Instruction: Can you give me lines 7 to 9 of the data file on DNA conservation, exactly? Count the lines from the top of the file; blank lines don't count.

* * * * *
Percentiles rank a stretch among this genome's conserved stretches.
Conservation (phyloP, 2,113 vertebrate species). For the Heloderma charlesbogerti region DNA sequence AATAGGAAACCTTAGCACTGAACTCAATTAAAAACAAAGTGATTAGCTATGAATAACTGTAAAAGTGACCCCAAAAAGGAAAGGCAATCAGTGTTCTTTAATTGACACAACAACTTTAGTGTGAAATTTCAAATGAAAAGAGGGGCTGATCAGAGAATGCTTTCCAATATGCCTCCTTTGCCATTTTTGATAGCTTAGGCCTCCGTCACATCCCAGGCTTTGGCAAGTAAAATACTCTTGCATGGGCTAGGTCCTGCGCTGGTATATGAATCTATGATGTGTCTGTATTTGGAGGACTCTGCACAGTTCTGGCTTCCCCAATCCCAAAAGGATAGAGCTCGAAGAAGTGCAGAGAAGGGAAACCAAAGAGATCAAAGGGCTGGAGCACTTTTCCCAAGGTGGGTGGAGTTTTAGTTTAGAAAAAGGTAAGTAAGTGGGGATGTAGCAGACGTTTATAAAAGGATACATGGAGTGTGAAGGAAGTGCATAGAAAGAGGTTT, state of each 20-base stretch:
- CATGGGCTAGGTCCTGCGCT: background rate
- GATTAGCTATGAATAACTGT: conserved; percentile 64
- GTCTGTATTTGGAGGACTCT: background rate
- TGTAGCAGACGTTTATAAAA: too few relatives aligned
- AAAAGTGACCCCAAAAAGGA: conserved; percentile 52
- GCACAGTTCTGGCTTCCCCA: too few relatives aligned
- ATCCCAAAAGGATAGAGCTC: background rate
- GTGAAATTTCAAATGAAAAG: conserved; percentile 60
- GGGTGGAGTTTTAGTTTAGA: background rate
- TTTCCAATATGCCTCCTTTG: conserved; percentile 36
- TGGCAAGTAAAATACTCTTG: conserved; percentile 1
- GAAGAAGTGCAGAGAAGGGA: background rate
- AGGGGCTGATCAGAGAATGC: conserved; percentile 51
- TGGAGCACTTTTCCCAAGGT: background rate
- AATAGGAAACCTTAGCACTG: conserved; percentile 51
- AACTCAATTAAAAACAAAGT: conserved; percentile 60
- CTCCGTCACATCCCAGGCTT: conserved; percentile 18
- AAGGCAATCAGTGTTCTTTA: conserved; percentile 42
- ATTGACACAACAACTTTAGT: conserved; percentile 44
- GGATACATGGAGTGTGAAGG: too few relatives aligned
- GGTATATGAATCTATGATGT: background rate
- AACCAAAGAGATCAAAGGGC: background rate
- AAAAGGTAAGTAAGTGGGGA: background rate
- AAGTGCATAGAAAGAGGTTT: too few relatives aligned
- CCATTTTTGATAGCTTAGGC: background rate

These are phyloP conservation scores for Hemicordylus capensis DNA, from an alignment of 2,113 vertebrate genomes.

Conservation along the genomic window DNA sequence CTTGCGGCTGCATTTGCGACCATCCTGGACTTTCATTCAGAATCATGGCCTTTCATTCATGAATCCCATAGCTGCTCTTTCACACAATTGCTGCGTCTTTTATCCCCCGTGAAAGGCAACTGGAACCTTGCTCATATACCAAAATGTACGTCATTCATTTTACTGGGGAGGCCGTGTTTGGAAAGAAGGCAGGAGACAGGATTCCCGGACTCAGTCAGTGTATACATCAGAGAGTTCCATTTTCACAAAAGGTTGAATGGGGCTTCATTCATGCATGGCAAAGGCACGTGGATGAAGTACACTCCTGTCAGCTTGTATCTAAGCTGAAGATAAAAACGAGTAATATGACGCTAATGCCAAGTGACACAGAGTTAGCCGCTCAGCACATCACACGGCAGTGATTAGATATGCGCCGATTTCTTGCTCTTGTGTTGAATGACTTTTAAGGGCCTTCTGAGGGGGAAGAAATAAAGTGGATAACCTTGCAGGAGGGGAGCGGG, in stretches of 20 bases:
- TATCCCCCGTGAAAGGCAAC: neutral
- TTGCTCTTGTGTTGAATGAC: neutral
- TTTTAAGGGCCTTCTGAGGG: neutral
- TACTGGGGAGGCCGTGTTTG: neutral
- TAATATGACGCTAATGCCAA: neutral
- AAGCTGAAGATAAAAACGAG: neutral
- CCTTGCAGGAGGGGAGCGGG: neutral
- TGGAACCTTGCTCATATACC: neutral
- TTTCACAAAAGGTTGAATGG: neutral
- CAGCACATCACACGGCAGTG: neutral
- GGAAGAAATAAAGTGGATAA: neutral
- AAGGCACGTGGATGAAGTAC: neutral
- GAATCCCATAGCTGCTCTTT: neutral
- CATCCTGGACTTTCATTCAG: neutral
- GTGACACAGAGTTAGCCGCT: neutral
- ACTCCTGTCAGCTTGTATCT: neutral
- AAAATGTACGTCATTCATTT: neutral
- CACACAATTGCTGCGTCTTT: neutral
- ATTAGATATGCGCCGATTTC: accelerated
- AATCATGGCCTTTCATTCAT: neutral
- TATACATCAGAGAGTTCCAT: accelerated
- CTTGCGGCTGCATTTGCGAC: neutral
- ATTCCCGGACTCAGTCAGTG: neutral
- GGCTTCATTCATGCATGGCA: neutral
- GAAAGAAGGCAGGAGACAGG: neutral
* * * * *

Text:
- AAAAGTGACCCCAAAAAGGA: conserved; percentile 52
- GCACAGTTCTGGCTTCCCCA: too few relatives aligned
- ATCCCAAAAGGATAGAGCTC: background rate